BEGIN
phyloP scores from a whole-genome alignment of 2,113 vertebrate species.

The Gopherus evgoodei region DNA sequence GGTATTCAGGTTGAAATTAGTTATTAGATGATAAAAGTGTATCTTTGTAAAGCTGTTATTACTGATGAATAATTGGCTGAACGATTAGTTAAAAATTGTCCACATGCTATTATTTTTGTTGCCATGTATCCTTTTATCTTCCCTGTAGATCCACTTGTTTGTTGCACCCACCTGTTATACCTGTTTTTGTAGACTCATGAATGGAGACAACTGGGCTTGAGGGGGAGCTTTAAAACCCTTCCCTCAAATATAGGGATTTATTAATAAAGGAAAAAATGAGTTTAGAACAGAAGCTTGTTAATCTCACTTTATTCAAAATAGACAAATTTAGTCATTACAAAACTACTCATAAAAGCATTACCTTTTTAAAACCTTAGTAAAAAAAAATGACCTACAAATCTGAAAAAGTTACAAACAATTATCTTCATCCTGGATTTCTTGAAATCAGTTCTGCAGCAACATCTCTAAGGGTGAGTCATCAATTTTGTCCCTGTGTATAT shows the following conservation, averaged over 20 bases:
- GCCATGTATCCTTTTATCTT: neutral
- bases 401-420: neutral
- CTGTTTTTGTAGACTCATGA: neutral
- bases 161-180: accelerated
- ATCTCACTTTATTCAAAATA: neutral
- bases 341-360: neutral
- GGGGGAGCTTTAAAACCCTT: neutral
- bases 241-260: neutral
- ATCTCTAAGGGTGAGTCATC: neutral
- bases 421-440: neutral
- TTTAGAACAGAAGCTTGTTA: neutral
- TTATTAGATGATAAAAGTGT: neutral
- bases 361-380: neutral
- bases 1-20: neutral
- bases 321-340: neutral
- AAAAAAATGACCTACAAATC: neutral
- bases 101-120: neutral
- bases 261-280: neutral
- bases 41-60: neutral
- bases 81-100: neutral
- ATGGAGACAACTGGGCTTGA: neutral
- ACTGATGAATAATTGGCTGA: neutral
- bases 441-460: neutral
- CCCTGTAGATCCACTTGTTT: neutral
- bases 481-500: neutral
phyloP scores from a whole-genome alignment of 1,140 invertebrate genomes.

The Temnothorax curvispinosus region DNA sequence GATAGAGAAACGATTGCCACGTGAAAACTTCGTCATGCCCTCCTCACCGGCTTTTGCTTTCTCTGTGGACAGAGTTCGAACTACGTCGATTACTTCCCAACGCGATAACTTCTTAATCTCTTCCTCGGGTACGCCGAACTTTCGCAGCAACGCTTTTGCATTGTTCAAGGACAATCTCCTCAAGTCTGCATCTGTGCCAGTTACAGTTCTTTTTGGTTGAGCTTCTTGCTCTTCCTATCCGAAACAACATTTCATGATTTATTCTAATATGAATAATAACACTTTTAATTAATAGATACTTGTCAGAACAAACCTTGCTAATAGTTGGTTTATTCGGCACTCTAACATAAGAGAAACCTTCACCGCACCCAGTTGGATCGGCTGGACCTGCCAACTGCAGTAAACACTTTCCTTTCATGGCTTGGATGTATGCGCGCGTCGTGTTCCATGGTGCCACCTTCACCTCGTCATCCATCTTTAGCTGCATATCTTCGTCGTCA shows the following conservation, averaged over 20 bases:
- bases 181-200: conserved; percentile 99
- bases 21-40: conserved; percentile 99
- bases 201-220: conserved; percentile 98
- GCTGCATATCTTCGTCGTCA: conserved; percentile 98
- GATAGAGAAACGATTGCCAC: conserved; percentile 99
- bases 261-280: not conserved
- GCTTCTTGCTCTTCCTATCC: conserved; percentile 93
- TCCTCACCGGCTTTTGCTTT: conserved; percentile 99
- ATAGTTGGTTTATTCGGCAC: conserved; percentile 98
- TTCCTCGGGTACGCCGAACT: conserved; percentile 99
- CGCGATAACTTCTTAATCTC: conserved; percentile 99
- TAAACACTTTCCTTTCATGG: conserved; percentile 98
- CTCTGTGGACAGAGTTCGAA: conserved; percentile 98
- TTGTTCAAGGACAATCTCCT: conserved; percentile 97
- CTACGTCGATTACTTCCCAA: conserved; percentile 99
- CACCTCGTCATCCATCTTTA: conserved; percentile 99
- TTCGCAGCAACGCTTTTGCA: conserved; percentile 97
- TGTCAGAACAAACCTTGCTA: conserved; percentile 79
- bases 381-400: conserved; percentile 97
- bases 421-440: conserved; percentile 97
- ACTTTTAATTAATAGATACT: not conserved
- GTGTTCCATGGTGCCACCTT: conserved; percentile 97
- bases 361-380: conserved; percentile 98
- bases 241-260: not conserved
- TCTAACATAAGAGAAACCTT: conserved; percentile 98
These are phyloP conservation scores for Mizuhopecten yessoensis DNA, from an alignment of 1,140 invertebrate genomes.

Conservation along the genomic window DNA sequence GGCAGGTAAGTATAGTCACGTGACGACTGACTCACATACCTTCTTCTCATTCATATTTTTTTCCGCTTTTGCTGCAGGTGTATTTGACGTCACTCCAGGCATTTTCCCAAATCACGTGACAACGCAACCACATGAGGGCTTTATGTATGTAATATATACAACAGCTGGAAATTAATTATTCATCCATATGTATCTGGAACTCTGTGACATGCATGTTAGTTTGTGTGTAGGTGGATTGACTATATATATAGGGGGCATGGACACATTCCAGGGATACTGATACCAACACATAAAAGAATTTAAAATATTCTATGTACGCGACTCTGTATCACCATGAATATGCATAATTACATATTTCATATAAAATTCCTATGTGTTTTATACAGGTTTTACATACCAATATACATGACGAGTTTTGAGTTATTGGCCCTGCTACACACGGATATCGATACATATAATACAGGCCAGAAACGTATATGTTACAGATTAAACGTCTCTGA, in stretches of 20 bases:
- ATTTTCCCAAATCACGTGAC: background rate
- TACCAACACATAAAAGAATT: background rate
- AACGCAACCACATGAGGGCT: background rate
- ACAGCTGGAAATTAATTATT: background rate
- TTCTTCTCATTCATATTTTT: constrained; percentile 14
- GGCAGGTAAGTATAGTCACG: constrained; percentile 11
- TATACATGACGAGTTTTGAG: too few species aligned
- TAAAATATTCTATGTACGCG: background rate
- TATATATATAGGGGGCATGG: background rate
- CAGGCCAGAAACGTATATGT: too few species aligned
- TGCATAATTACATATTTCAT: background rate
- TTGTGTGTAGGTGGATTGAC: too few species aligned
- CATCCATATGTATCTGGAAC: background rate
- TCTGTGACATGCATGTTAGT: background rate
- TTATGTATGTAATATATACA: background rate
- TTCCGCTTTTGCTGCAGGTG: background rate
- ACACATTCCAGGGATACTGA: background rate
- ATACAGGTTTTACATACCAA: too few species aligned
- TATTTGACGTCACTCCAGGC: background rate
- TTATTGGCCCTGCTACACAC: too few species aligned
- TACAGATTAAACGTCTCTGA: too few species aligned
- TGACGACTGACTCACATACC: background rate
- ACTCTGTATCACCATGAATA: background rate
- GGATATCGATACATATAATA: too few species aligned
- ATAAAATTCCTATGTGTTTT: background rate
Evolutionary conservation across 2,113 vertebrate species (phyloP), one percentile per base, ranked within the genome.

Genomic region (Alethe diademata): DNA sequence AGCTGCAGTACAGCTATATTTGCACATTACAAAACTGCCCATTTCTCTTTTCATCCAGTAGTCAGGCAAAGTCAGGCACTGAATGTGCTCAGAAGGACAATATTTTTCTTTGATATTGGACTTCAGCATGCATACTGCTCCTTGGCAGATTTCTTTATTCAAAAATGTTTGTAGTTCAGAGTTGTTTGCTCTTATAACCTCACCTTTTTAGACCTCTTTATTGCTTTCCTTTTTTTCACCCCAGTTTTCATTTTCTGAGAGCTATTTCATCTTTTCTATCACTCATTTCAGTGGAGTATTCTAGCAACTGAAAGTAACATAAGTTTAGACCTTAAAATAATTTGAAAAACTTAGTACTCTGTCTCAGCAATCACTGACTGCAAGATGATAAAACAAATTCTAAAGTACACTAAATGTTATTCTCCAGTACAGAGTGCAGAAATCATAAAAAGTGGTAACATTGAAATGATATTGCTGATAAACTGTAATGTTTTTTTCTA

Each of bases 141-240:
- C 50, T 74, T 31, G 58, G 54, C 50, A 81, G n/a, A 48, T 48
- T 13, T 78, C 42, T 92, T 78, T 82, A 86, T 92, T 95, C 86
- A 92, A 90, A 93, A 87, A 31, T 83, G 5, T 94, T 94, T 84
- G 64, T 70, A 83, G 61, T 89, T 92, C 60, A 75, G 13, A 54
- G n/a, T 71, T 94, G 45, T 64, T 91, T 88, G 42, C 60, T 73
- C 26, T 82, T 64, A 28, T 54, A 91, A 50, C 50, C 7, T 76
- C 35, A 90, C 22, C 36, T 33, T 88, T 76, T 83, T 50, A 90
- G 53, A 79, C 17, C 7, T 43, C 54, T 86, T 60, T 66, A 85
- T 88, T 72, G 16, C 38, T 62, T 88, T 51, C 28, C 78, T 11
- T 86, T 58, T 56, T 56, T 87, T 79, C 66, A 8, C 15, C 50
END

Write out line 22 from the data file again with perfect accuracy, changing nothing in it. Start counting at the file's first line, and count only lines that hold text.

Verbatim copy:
- bases 81-100: neutral